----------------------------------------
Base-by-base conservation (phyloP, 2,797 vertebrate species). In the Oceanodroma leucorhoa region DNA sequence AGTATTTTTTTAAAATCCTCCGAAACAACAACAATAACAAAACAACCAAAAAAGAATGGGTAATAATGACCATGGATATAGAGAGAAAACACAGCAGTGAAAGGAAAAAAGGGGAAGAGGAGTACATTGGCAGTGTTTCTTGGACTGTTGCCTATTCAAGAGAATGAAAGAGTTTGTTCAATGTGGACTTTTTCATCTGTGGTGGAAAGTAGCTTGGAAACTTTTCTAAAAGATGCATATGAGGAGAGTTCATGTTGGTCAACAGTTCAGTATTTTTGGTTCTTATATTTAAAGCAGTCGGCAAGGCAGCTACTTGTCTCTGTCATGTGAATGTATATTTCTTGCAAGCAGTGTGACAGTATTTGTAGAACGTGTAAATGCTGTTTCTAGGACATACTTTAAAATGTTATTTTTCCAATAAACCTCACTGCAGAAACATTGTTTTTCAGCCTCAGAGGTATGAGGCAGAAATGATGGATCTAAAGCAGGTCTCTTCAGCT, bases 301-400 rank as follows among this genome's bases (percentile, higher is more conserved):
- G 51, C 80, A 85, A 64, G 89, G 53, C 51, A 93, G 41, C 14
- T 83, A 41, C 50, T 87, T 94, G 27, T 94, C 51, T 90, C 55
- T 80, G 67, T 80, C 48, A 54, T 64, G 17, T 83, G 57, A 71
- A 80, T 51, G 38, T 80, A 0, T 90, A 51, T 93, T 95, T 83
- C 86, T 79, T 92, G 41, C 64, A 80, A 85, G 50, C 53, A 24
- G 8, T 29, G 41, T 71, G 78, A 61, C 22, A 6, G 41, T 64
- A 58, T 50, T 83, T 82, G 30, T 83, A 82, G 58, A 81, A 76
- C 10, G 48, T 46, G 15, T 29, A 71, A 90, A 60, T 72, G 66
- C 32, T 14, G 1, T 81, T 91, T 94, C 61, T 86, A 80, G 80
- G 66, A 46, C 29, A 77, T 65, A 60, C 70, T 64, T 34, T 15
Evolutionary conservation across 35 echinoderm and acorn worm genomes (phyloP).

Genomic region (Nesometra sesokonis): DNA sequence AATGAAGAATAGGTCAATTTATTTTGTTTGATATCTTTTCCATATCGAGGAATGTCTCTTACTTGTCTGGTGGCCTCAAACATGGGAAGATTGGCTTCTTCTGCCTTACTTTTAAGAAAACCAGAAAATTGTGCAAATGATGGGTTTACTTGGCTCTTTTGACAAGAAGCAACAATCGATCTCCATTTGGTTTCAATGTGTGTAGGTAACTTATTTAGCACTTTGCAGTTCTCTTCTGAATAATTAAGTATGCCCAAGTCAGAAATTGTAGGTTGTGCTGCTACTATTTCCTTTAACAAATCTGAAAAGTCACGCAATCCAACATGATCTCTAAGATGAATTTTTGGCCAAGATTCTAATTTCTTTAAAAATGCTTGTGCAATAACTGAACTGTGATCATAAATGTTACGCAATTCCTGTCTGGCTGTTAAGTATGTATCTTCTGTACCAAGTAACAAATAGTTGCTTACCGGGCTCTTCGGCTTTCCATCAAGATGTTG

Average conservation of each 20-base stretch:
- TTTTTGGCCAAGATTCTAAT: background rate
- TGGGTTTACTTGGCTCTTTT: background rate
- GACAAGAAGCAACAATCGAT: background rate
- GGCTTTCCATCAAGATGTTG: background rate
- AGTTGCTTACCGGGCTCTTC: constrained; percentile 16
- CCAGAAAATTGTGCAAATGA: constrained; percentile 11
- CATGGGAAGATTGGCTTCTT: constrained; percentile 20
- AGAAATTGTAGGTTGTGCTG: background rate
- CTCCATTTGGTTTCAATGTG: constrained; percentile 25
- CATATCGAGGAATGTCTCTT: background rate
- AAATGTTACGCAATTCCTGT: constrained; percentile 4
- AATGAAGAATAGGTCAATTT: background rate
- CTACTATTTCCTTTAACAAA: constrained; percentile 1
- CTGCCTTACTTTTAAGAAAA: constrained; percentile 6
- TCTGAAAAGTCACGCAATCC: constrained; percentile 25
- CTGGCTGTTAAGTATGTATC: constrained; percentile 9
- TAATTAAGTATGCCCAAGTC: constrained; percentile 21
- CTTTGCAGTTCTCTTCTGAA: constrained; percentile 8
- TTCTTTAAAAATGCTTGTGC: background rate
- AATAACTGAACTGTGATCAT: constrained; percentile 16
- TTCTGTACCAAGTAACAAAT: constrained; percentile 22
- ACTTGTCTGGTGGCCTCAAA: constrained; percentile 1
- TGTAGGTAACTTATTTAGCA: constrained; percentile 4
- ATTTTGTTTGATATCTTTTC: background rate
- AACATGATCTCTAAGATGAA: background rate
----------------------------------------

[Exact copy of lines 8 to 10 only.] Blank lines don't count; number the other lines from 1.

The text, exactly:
- A 58, T 50, T 83, T 82, G 30, T 83, A 82, G 58, A 81, A 76
- C 10, G 48, T 46, G 15, T 29, A 71, A 90, A 60, T 72, G 66
- C 32, T 14, G 1, T 81, T 91, T 94, C 61, T 86, A 80, G 80